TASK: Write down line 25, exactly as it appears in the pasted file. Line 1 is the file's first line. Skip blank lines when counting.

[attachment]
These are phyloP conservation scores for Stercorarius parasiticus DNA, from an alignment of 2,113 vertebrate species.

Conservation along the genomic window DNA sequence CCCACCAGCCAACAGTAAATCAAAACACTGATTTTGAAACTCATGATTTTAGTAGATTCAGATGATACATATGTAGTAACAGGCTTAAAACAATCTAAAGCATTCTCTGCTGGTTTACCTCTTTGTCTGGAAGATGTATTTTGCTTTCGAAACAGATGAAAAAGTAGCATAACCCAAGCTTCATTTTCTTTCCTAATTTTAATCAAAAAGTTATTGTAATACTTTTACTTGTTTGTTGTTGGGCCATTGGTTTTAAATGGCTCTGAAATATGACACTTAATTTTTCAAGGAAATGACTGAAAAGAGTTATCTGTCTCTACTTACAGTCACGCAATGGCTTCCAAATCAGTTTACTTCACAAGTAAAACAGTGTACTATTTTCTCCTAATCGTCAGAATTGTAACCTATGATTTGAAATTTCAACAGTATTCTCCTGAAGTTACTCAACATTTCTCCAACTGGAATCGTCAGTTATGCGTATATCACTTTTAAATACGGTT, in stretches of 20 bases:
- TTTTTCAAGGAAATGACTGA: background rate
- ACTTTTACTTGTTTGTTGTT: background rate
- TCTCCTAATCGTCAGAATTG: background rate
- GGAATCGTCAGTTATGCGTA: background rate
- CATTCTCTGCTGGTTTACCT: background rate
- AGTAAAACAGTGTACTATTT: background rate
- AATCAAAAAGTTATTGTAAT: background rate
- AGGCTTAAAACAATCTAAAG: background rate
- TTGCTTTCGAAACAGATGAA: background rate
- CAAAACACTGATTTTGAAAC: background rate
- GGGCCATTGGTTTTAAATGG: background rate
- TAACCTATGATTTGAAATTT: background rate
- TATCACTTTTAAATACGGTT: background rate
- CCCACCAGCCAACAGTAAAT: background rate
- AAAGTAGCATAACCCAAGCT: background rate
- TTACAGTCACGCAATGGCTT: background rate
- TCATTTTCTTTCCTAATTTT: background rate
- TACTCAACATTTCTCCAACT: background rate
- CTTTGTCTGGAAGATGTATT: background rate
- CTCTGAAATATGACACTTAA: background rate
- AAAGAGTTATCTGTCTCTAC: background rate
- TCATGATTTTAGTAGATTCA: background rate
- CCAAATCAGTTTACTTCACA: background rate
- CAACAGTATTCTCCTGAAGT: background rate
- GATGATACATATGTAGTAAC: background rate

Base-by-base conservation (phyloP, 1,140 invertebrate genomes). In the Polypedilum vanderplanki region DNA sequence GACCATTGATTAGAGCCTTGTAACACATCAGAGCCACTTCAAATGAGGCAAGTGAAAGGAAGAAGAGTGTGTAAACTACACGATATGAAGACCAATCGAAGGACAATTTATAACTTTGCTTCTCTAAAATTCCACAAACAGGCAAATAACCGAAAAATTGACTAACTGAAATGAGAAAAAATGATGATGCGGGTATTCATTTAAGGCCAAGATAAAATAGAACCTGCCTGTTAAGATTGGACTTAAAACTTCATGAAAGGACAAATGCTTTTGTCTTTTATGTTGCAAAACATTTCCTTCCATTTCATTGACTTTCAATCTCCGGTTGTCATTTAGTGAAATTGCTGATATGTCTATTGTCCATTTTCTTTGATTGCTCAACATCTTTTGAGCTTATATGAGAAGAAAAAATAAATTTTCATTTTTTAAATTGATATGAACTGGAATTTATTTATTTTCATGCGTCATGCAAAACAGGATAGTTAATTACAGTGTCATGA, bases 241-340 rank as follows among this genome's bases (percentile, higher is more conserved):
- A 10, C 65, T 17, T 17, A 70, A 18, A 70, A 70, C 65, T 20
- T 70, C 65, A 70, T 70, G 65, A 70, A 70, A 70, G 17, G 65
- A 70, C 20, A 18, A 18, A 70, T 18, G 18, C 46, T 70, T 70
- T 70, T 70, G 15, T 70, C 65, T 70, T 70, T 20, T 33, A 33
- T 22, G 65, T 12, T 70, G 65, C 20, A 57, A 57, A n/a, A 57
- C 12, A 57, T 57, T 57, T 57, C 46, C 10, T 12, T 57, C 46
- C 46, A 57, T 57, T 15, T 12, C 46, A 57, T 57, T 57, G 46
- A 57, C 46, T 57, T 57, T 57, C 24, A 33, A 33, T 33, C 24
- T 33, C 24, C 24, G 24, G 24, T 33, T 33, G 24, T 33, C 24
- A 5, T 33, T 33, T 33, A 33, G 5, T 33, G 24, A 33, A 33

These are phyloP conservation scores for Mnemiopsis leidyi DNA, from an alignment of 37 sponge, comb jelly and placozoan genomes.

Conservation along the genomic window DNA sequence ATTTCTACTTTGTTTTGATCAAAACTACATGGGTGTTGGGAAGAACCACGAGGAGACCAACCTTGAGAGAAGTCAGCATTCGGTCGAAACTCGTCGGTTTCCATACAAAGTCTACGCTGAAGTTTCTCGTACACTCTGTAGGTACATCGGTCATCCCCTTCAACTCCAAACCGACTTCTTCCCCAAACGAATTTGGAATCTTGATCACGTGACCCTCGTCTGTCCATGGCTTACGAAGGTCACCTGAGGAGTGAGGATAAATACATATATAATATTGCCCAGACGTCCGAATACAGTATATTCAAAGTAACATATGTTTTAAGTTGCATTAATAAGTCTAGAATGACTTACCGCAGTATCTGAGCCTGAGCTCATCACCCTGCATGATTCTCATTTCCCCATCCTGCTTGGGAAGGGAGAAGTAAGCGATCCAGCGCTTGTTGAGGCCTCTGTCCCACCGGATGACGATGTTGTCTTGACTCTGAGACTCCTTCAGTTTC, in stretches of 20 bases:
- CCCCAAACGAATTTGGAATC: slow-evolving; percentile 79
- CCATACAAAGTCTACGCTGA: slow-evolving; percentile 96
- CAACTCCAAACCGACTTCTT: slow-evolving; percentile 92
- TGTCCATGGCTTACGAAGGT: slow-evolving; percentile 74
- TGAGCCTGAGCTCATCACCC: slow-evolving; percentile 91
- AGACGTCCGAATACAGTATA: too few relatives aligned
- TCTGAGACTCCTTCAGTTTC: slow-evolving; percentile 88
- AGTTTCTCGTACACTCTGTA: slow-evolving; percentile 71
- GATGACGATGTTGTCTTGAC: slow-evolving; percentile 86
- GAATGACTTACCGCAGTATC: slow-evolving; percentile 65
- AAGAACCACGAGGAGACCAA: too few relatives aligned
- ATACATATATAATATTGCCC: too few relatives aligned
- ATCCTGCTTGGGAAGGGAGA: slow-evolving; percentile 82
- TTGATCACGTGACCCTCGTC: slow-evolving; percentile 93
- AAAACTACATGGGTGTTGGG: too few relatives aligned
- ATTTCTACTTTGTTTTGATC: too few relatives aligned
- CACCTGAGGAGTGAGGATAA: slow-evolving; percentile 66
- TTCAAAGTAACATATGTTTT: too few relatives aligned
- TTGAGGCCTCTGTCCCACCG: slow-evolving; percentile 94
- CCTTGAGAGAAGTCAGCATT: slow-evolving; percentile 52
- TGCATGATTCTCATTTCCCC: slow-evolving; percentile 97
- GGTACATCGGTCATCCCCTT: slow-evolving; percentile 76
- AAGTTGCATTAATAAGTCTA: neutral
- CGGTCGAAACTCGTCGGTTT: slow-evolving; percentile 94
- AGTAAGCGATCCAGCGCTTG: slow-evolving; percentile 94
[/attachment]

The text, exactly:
- CCAAATCAGTTTACTTCACA: background rate